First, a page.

Sealord results marred by Argentinian impairment – other units prosper

Full-year profit dented by a charge against its South American business, where a soaring peso and rampant inflation are driving up costs.

Sealord, New Zealand's second-largest fishing company, reported a full-year profit that was dented by a charge against its Argentinian business, where a soaring peso and rampant inflation are driving up costs.

Profit was $5.2 million in the 12 months ended September 30, from $13.4 million in the corresponding 15 month period, according to the Nelson-based company's annual report. Sealord's holding company, Kura, changed its balance sheet in the interim. Sales were $487 million in the latest year.

Sealord, which is jointly owned by Maori tribal interests through Aotearoa Fisheries and Japan's Nippon Suisan Kaisha, took a $10 million charge against its Yuken business in Argentina in 2012, notes to its accounts show.

That business also had an operating loss of $7 million in the period, so effectively $17 million was shaved off Sealord's results in the latest period.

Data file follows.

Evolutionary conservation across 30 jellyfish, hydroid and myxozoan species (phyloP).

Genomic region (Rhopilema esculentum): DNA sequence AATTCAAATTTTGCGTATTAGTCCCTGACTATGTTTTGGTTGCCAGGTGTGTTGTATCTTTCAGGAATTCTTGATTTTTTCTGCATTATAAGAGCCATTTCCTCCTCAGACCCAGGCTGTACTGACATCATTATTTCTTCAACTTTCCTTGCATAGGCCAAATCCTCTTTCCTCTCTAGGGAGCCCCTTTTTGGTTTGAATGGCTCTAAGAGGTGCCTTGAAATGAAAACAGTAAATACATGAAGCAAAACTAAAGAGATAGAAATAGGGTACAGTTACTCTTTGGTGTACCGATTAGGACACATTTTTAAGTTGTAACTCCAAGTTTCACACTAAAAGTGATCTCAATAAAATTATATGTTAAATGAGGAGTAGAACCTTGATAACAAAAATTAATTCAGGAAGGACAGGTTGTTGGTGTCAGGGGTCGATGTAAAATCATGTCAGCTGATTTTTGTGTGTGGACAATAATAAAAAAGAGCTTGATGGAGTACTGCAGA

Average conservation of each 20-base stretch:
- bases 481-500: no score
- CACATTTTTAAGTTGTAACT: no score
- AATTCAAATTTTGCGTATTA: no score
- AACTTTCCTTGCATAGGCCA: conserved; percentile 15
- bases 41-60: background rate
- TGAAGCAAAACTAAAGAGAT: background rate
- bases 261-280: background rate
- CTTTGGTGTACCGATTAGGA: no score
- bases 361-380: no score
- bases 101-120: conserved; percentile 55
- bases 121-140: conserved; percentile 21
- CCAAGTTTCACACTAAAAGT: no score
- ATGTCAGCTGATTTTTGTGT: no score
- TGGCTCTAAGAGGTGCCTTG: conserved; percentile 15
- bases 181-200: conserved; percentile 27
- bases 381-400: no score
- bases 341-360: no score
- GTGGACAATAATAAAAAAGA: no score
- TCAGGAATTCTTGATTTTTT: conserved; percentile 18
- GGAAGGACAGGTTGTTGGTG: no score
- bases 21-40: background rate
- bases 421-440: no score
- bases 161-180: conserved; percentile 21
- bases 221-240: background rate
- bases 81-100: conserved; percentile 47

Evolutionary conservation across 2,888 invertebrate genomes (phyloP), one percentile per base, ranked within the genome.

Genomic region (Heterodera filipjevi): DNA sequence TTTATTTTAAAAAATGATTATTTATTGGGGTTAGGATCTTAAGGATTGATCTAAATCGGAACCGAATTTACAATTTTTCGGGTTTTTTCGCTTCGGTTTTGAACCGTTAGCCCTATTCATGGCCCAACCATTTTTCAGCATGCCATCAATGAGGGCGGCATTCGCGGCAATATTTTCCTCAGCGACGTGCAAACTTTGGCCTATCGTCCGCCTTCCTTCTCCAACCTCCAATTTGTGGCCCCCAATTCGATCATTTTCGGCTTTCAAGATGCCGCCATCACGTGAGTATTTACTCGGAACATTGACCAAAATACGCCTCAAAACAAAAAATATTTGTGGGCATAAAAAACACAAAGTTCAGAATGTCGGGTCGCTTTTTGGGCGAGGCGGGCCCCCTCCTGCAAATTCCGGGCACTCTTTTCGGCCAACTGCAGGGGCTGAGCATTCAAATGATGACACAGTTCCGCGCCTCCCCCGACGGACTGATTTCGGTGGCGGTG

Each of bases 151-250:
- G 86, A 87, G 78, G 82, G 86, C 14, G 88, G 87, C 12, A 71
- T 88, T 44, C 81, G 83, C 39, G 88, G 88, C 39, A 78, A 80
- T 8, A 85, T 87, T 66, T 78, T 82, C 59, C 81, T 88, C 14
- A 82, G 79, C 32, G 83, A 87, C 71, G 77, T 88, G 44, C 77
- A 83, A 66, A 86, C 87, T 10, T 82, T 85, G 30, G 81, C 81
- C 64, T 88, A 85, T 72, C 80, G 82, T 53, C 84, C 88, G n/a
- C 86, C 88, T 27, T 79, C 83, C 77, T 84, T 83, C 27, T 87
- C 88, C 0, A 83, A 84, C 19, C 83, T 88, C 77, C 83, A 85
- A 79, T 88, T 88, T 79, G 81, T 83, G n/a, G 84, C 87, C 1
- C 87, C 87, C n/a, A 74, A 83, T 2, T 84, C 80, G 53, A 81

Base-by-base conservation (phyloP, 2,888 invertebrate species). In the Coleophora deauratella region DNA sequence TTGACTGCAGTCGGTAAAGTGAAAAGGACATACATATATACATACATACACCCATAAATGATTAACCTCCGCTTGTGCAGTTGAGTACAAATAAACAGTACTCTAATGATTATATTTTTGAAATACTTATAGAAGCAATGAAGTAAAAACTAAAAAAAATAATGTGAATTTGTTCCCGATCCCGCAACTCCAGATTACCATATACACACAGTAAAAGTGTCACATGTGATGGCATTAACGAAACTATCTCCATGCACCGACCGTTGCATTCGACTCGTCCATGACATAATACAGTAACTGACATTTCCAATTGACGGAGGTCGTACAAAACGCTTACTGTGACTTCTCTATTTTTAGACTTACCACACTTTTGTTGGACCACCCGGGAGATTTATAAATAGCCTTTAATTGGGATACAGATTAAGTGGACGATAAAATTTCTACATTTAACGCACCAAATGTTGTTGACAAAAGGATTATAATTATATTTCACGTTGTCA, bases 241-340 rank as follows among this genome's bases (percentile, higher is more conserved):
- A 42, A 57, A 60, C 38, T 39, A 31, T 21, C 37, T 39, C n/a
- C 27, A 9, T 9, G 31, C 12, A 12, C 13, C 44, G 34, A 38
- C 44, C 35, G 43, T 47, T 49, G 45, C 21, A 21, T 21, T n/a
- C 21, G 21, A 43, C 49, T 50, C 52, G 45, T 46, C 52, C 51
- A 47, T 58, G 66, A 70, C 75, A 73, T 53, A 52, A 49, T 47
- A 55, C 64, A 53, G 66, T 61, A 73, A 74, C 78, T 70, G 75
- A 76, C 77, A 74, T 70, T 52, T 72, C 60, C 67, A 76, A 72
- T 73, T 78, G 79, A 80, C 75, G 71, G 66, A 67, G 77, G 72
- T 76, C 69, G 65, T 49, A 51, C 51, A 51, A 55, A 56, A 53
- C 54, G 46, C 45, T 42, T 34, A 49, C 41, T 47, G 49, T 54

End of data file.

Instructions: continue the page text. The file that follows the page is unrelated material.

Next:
"The fishery is pretty much in the same state in US dollars but when you convert it back (to pesos), internal costs are massive," Jason Dale, Sealord's chief financial officer, told BusinessDesk. "Without Argentina, the business did better" in the latest year.

The peso is at a record low 5.1322 per US dollar. It weakened to 4.695 at September 30, 2012, from 4.204 a year earlier. Argentina's annual inflation may be running as high as 26 percent, though the government disputes the numbers and puts out its own series which shows a slower pace of price increases.

That business may not be such a drag going forward. Mr Dales says Sealord is "working with people to acquire parts of the business".

The company kept the dividend payment unchanged at $160,000 a share, or a total of $16 million. The payment is based on the previous completed year and so relates to 2011.

Total liabilities in 2012 rose to $333 million from $291 million, with more classified as non-current and less as current.

(BusinessDesk)